Saturday, November 8, 2008

We Made a Story!


Very often in this life we find that the mixing of separate and disparate elements leads to unfortunate and unsavoury results: George W. Bush and the leadership of the world's largest economy, Will Ferrell and testicles, and vegemite and milk.

At other times, we are lucky enough to stumble upon a combination that brings peace, love and joy to all humankind: Jean-Luc Piccard and the Enterprise, Mo2(TiPB)4 (TiPB = 2,4,6-triisopropyl benzoate) and 3′,4′-dihexyl-2,2′-:5′,2″-terthiophene-5,5″-dicarboxylic acid; and the mixing of chocolate and milk.

It is into this latter group that four separate and disparate elements, thrown together by chance and online whimsy, came together to create what could potentially be, and I think I am in no way over-selling this, the Great Australian Novel. Sure, we need another 99,383 polished words but I think we all agree the oyster has been seeded.

That's right, over the last 24 hours we have witnessed the miracle birth of one of the world's greatest (only?) online, anonymous, choose-your-own-adventure-esque story-telling collectives.

A big thank you to Anon, Stephen King and ET for contributing to the first ever Kettle Collective Story. I see big things for us: fame, fortune and not a small amount of tall poppy syndrome-itis from other collective writing collectives. I bet they're kicking themselves in their collective arse for not getting on board with our winning effort.*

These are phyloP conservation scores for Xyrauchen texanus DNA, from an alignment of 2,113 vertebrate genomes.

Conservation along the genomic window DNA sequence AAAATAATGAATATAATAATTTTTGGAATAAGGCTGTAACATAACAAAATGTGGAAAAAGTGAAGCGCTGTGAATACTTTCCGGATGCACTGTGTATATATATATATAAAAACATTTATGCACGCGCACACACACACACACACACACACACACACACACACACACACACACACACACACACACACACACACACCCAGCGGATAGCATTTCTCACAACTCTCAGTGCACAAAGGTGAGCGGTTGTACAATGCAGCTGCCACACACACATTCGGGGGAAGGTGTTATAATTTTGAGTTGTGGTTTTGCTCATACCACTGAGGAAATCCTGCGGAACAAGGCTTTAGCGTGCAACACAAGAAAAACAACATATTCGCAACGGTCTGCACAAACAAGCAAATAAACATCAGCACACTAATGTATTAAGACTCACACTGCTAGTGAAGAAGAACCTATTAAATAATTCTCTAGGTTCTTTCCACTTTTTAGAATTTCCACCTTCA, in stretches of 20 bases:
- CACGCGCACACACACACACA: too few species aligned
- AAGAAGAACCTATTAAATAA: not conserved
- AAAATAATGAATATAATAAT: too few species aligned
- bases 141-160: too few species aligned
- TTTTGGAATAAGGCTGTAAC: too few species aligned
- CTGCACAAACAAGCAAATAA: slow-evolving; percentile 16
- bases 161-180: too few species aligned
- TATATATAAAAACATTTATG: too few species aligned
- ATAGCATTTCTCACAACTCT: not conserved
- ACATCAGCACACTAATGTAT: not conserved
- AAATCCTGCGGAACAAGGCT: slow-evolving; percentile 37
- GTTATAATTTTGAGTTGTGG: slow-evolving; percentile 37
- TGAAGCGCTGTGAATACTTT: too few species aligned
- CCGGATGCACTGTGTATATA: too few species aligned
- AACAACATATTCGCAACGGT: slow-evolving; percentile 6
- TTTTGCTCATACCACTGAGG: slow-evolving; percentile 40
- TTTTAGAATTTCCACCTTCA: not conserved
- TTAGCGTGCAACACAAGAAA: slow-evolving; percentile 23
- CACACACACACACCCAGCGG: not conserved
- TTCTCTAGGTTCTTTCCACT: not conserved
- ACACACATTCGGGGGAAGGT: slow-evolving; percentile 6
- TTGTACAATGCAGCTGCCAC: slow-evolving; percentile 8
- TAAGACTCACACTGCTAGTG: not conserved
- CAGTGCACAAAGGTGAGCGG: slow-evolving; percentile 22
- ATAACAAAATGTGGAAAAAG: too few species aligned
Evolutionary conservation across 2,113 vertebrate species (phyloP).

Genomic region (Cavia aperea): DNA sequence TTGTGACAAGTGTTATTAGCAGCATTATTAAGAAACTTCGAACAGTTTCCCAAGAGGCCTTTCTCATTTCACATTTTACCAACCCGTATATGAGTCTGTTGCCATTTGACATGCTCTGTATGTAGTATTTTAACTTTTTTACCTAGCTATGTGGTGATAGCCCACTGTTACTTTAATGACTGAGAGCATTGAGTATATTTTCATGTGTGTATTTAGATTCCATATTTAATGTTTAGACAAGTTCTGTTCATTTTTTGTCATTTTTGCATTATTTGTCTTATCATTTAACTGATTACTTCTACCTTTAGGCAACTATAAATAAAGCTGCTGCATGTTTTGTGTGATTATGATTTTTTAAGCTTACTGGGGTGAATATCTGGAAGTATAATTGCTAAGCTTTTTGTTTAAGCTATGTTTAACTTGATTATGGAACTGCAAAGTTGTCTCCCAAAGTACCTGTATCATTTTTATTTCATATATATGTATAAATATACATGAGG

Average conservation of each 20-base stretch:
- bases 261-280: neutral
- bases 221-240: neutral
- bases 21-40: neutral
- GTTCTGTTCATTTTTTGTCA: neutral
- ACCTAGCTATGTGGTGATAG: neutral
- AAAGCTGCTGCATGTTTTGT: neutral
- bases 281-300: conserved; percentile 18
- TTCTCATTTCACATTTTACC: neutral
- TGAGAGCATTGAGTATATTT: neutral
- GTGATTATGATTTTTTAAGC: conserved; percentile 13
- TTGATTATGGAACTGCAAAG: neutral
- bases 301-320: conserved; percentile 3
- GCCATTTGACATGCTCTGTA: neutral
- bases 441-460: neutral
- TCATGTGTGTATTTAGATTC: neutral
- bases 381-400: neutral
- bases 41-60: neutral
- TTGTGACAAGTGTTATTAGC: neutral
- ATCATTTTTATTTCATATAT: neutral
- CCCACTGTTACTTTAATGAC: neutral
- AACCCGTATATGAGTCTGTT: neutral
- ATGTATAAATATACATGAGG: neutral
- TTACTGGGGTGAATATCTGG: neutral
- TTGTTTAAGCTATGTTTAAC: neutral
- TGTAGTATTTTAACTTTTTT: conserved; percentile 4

In case you were busy yesterday negotiating with your agent over the film rights for your latest novel, I have included our story below for your immediate and awe-inspired perusal:

[Kettle] It was a dark and stormy night. Mabel had been watching tv and fallen asleep on the couch when she was awoken by a knock, knock, knocking at the door. [Anon] When she answered the door she found it was the mailman, who pulled out of his bag [Stephen King] a severed head!

"Wait a minute," said Mabel, "something's not right here. If you're a postman why are you making deliveries at night?"

"It's a new service," said the postman. "Mail delivered... to your front door... at night."

"Oh well then," said Mabel, "why don't you come in. You must be tired from lugging that head around."

So they sat down in the loungeroom and had a cup of tea. Then the postman said [ET] "thank you for the cup of tea," passed Mabel the clip-board and a pen and asked her to sign for the head and was on his way, back out into the night, for his next delivery.

The End.

While in some alternate universe it's possible some of you, dear readers, are muttering quietly to yourselves "thank chroist for the two sweetest words in the world of poorly written drivel: 'The End,'" but given the quality of the piece we're unlikely to hear such disgruntings.

I wait in eager anticipation for the next Kettle Collective Story; don't you?

* Please note, we have not, as yet, won anything.

2 comments:

remote control said...

Hey Kettle, it would be hard knowing where a Pullitzer prize winning novel ended and the Kettle Collective Story began...

Stephen King said...

A 14 carot gold story. Proud to have been a part of it, and looking forward to future glory and riches.